As a whole, the signing created a logjam, to be sure, with the CC of sluggers off the market. Though only Manny Ramirez is in the same stratosphere economically, the market for sluggers is deeper than that, with Adam Dunn, Milton Bradley and Pat Burrell among the big bats out there, and that's just the free agents. With suitors for Teixeira able to turn their attentions elsewhere and others more able to move with the top of the market (way) out of the way, that opens things a bit, likely for a post-holidays gusher.
As for the suitors, the signing left the Red Sox with, aside from a wasted roundtrip to Texas, the status quo -- which might be fine, but it probably won't stand. There is still plenty of fodder for them to improve their offense, if so desired. On the other hand, this signing left the Nationals and Orioles tantalizingly close to a once-in-a-generation type of acquisition but with nothing to show for it.
And if you think it left the Angels turning their lonely eyes to Ramirez, well, think again. General manager Tony Reagins couldn't have been more clear: "Manny Ramirez will not play for the Angels in 2009 or beyond for that matter."
Wow, clear enough? That may even cover the afterlife.
Next question: Who will sign Ramirez? (Before you answer, reread the first paragraph of this article and insert "quartet" where it says "trio.")
If it doesn't turn out to be the Yankees and, well, it's safe to assume that it's not going to be the Red Sox, it all comes back to the Dodgers, doesn't it? After all, they're the only ones to have a deal reported to have been offered, although they wisely reeled in that two-year, $45 million offer once they no longer had exclusive negotiating rights with him. And if they bring him back, along with Rafael Furcal, they're largely intact, with a club that clicked right into the National League Championship Series, sans Derek Lowe.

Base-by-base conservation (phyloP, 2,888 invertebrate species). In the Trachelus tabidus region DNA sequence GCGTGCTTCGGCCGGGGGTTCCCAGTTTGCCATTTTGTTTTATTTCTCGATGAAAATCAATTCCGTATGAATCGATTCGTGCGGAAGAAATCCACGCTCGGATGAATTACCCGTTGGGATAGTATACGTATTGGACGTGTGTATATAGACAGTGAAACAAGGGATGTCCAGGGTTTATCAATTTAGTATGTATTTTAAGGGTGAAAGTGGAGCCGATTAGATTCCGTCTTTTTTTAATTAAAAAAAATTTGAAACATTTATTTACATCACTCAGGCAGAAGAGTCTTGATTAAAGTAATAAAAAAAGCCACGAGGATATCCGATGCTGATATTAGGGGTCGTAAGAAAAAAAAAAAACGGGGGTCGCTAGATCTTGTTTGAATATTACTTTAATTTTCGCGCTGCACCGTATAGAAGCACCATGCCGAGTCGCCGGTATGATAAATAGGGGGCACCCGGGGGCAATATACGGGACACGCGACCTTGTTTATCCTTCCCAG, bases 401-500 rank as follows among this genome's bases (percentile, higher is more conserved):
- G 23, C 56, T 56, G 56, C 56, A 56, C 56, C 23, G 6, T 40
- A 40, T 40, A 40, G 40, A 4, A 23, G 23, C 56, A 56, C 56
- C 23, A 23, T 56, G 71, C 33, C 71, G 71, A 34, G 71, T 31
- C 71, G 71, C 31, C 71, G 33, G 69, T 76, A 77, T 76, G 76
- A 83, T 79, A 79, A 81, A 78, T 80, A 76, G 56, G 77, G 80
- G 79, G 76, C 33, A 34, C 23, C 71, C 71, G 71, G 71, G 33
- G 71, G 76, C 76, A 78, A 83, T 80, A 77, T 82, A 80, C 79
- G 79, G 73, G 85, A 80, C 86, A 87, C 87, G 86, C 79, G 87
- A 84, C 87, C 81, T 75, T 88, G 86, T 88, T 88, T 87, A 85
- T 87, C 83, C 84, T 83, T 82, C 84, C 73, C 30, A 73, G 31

Could the Yankees outbid the Dodgers for Ramirez? Absolutely. Will they? That remains to be seen, but there's a pretty good school of thought that there is no other place than Mannywood for the dreadlocked one. Look at what he did down the stretch there, and how he was embraced and embraced back. We're talking about L.A., where working out and watching cartoons is a perfectly reasonable offseason regimen for superstars. It's a fit.
What will be interesting to see is how the next level of guys fare in all this, the guys like Dunn, Bradley and Burrell, on down through the likes of Bobby Abreu and Jason Giambi.
It's a matter of who's going to do the bidding, and if the biggest bidders aren't necessarily in the mix, that changes the economics. Again, the Red Sox don't have a pressing need for a hitter, though if they're so inclined, they can pretty much set the terms. Ditto the Yankees.
The Angels are a different matter -- and you can't assume they're suddenly in the market to replace Teixeira. Though they're actually out two first basemen after trading Casey Kotchman to Atlanta for Teixeira, they have another in house in Kendry Morales, the Cuban-born potential star who hasn't yet had a chance to shine. And if they want another bat, there's a guy named Garret Anderson with whom they're quite familiar.
Though a Vlad-Dunn-Torii Hunter middle of the lineup sounds good (or sub Bradley for Dunn), it's not a must for the Angels. Even after losing two stars to free agency, they're a strong club, especially if they add Brian Fuentes to the bullpen, as they certainly might.
Regardless, the big, big money will have been spent once Manny lands. But there are other teams with needs and other quality bats out there that can have an impact on a club. Plus, now that Teixeira's in the new house, the Yankees could look to trade Johnny Damon, Hideki Matsui, Xavier Nady or Nick Swisher now.
See? The Yankees still have a hand in the 2008-09 Hot Stove League, no matter which cards are dealt next.